UN intervention fails to lift the siege

On 2 April, 2022, the Special Envoy of the Secretary General for Yemen, Hans Grundberg, announced a two-month truce between the internationally recognised Yemeni government and Houthi rebels. The main elements of the truce included releasing all detainees by both parties, re-opening the Sana'a airport for commercial flights, allowing oil transports to the Hodeidah port and opening the main roads of cities around Taiz. 

Yemeni citizens have roundly welcomed the announced UN-brokered truce, as did the international community. Most international diplomatic missions issued statements endorsing the truce. One such statement, made by the High Representative of the EU Mission, Josep Borrell, lauded the truce and urged all fighting parties to implement its commitments.

Borrell also called for all involved parties to continue their constructive engagement with the UN Special Envoy in order to reach a long-term ceasefire agreement, embark on immediate economic and humanitarian relief efforts and resume the political process. 

Following the announcement of the truce, thousands of protesters in Taiz took to the streets and angrily demanded its immediate implementation - particularly the stipulation regarding the reopening of main roads around the city.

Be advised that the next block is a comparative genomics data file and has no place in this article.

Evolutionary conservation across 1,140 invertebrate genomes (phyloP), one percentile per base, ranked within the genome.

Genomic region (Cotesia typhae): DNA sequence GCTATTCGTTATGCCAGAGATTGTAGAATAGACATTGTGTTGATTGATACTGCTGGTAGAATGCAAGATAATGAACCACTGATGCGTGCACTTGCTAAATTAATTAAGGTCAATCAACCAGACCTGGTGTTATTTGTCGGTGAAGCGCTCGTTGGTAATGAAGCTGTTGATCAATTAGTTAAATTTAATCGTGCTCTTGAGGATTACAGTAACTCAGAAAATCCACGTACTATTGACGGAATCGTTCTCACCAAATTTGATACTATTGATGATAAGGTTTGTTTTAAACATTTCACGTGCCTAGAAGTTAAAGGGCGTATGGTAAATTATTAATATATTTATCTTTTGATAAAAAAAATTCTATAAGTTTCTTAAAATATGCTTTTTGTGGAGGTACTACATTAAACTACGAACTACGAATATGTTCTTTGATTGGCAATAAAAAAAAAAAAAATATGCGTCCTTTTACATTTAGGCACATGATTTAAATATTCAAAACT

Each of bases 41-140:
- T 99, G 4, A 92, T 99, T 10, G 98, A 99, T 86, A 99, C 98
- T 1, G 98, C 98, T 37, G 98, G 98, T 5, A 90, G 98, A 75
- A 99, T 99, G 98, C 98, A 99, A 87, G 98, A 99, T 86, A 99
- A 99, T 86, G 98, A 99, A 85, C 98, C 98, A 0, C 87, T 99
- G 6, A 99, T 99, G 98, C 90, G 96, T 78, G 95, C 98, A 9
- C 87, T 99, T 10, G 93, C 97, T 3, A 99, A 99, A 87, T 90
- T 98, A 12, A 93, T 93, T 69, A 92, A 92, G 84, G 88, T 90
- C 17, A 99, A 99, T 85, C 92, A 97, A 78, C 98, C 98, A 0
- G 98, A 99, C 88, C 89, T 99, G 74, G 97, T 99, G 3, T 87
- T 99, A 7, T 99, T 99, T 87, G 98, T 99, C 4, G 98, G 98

Alas, months after the announcement of the agreement, it has yet to be fully implemented. And while some of the stipulations were embraced, such as halting the Saudi-led Coalition's airstrikes, opening Hodeidah port to fuel ships and, most recently, operating a few civil flights between Sana'a airport and Amman, Jordan, the parties have failed to reopen the main roads of cities around Taiz. 

In late May, consultations were held between the Yemeni parties in the capital of Jordan, Amman, under the auspices of the UN, but failed to make any advances. After that, the UN Special Envoy offered a proposal to open the roads gradually, a condition agreed upon by both parties, according to an official statement of the UN Special Envoy.

The proposal included opening several main roads, including one around Taiz. 

In addition, the UN Special Envoy announced another proposal to open four main roads around Taiz, and urged both parties to open the agreed upon roads in Taiz and other governorates.  

But although the proposals were welcomed by all Yemeni parties,  none of them has been implemented yet. Both parties accused each other of circumventing the truce implementation.